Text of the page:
The same poll gives President Donald Trump a 42% favorable rating and a 57% unfavorable rating.
What’s the point: The 2020 election was, like almost every election involving an incumbent, mostly about voters’ feelings toward said incumbent. Not enough attention, however, has been paid to the fact that the challenger was a fairly popular guy. He did not allow Trump to make this election a choice of the lesser of two evils.
Indeed, Biden is more popular than Trump has been at any point since he started running for president in June 2015.
Trump never actually got above 50% in any live interview poll.
This gives an insight: Biden being more popular than unpopular isn’t abnormal. What was abnormal was that Trump was elected, despite being so unpopular. Perhaps even more unusual is that he could never get above 50% during his presidency, which is unheard of in modern American politics.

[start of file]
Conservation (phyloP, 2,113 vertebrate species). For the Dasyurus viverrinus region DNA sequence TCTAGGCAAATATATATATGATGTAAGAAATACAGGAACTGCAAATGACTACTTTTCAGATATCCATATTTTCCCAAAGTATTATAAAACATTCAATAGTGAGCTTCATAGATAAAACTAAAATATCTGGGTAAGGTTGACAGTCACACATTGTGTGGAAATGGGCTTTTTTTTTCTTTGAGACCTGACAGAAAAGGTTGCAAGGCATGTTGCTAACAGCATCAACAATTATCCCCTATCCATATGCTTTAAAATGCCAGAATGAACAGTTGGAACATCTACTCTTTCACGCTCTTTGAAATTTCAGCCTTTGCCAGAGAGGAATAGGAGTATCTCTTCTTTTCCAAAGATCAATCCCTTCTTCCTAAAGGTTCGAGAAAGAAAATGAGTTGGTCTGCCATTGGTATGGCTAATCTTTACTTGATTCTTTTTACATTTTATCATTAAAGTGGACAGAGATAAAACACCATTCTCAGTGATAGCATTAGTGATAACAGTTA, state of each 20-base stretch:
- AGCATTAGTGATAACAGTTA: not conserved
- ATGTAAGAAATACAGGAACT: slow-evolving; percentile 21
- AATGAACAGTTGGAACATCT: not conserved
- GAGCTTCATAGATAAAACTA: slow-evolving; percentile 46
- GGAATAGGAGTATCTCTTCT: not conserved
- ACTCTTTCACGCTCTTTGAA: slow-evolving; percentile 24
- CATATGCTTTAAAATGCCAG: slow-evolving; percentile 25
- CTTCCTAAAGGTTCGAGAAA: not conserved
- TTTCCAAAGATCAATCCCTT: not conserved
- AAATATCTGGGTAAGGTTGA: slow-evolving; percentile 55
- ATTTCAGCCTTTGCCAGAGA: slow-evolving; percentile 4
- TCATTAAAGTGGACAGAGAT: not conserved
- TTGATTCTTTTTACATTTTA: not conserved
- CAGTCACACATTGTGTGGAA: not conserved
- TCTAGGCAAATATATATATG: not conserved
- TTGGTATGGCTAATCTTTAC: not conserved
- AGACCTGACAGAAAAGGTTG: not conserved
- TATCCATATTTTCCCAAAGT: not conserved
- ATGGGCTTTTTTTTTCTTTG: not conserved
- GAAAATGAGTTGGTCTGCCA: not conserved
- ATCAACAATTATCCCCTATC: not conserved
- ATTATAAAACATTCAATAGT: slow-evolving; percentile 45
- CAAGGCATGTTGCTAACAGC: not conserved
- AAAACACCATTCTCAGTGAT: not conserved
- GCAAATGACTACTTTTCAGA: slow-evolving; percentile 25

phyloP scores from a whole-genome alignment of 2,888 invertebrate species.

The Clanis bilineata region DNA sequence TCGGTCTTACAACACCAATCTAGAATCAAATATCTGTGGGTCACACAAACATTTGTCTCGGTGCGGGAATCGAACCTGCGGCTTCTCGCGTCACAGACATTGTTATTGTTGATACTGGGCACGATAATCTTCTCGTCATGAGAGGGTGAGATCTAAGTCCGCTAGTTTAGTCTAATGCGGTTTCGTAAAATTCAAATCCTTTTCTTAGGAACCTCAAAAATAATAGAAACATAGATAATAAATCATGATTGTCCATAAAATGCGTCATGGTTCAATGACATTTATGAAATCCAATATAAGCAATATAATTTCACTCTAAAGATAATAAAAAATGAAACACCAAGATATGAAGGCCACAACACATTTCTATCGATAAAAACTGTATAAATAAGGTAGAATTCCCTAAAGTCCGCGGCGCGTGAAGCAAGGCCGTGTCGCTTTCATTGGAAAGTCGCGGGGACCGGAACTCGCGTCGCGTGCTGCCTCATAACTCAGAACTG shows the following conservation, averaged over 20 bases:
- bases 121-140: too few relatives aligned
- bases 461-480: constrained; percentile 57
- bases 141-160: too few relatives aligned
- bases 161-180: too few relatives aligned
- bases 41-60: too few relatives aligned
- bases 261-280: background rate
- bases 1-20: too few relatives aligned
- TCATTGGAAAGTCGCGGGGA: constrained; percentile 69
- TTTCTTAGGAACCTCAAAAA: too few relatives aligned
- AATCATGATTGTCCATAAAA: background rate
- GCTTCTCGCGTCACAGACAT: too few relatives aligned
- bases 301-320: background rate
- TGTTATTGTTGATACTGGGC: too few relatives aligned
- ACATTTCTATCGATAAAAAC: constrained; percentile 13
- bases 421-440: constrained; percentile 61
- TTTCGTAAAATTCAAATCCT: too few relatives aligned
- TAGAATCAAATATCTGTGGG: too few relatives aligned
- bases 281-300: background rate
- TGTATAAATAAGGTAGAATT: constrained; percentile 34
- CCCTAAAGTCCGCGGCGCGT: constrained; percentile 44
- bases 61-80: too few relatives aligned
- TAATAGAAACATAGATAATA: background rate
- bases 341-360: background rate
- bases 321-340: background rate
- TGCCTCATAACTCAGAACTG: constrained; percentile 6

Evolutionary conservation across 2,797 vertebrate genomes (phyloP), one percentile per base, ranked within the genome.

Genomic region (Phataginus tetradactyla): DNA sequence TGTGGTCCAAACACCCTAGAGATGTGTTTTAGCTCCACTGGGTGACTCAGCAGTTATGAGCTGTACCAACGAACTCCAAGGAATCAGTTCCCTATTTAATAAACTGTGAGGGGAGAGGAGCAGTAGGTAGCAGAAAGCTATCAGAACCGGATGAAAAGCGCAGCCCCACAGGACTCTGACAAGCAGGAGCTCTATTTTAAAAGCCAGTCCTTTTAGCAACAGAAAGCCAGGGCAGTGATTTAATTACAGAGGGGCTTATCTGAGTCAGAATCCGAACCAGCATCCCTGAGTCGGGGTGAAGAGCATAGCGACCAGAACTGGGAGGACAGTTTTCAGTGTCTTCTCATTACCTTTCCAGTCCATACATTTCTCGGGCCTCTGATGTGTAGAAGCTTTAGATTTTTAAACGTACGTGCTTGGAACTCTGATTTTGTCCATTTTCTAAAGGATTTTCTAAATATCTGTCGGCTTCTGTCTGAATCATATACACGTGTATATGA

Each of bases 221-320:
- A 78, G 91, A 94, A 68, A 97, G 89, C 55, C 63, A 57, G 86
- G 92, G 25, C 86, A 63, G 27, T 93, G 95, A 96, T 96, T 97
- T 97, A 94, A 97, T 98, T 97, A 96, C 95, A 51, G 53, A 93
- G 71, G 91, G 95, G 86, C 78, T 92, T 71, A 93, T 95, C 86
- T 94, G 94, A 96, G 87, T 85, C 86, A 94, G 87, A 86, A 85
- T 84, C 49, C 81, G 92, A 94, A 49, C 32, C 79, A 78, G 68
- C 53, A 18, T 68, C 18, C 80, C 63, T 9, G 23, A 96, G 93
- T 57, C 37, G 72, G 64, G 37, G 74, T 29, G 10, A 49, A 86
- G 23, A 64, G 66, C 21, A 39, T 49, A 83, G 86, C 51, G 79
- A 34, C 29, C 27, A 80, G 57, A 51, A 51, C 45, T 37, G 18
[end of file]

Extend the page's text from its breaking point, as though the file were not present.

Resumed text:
[I should note that Trump would still have a historically low ceiling even if you added 2 points to his favorable rating to take into account any polling miscues (i.e. the final polls underestimated him by 2 points, once you allocate undecided voters).]
Biden’s relatively high favorable rating comes, despite the overall Democratic Party poll slagging behind. The Democratic Party’s favorable rating was just 45% in the Gallup poll. Biden running ahead of the Democratic Party’s popularity was true in October polls from Gallup and CNN as well.
The Republican Party’s favorable rating, on the other hand, at 43% basically matched Trump’s at 42%.
This brings us to a big question as Trump exits the White House: Will the Republican Party continue to be defined by him?
And for Democrats, will the Democratic Party’s favorable ratings rise when Biden enters the White House? Or will Biden begin to get defined by Americans’ feelings toward the Democratic Party as a whole?
Those are the questions that may ultimately determine not just the 2018 midterm elections, but the 2024 presidential election as well.